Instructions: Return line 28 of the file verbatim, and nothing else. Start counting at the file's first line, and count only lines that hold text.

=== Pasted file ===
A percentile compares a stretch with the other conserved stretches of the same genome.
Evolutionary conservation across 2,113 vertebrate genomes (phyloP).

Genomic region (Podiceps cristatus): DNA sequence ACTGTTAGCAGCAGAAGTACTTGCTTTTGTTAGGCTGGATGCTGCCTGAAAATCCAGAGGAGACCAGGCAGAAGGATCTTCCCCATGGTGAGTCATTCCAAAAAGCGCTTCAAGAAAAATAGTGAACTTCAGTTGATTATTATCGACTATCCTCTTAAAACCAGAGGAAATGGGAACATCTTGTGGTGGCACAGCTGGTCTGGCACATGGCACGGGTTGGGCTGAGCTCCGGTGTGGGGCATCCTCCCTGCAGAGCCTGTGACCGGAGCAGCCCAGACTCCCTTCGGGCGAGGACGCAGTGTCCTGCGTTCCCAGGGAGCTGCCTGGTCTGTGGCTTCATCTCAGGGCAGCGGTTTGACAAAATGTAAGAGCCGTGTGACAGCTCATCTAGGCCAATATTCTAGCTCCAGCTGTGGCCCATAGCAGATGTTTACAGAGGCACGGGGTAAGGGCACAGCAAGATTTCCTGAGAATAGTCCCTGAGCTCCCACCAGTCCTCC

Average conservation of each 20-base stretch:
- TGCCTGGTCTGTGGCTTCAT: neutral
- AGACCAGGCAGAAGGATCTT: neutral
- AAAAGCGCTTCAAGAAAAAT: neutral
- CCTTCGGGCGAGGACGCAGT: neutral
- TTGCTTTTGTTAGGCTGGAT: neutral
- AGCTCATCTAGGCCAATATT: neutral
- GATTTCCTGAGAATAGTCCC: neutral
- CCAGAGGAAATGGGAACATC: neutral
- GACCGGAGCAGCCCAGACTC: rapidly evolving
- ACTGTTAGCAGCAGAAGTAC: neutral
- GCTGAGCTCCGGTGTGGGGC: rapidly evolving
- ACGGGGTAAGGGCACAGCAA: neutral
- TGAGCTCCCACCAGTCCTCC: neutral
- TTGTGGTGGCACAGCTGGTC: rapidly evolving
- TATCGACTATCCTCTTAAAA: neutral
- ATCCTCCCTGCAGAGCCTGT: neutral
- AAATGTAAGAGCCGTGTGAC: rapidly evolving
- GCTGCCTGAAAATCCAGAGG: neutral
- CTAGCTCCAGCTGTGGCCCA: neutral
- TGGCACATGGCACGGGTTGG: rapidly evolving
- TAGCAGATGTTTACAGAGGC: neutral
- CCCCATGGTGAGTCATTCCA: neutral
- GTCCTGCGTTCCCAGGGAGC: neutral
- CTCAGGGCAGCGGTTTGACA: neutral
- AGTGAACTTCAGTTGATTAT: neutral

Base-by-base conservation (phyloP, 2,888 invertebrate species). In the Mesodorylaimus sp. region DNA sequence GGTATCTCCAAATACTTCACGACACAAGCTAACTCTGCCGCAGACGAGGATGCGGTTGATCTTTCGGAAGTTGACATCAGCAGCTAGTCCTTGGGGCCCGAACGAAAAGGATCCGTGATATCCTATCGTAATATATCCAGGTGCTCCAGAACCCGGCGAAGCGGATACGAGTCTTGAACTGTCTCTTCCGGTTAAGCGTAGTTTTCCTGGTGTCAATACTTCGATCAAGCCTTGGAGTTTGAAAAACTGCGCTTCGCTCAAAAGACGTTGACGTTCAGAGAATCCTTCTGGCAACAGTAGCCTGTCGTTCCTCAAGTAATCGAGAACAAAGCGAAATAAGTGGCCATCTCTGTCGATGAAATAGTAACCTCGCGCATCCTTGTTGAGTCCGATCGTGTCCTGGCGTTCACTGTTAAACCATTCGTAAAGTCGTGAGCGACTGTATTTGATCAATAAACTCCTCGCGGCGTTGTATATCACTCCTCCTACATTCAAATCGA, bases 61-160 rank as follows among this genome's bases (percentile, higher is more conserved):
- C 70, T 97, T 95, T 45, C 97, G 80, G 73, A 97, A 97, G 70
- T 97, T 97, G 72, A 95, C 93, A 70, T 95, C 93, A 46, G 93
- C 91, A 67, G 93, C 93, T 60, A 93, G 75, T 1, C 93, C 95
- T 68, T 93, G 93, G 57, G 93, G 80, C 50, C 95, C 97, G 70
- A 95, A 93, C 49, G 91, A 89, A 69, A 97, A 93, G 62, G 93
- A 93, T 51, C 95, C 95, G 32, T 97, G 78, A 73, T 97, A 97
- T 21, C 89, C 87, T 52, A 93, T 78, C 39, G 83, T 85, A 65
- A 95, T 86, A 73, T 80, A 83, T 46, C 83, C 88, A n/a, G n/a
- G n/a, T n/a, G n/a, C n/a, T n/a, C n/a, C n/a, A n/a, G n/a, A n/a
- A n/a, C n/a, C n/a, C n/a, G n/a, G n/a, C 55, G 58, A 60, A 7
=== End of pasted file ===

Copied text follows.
- CTCAGGGCAGCGGTTTGACA: neutral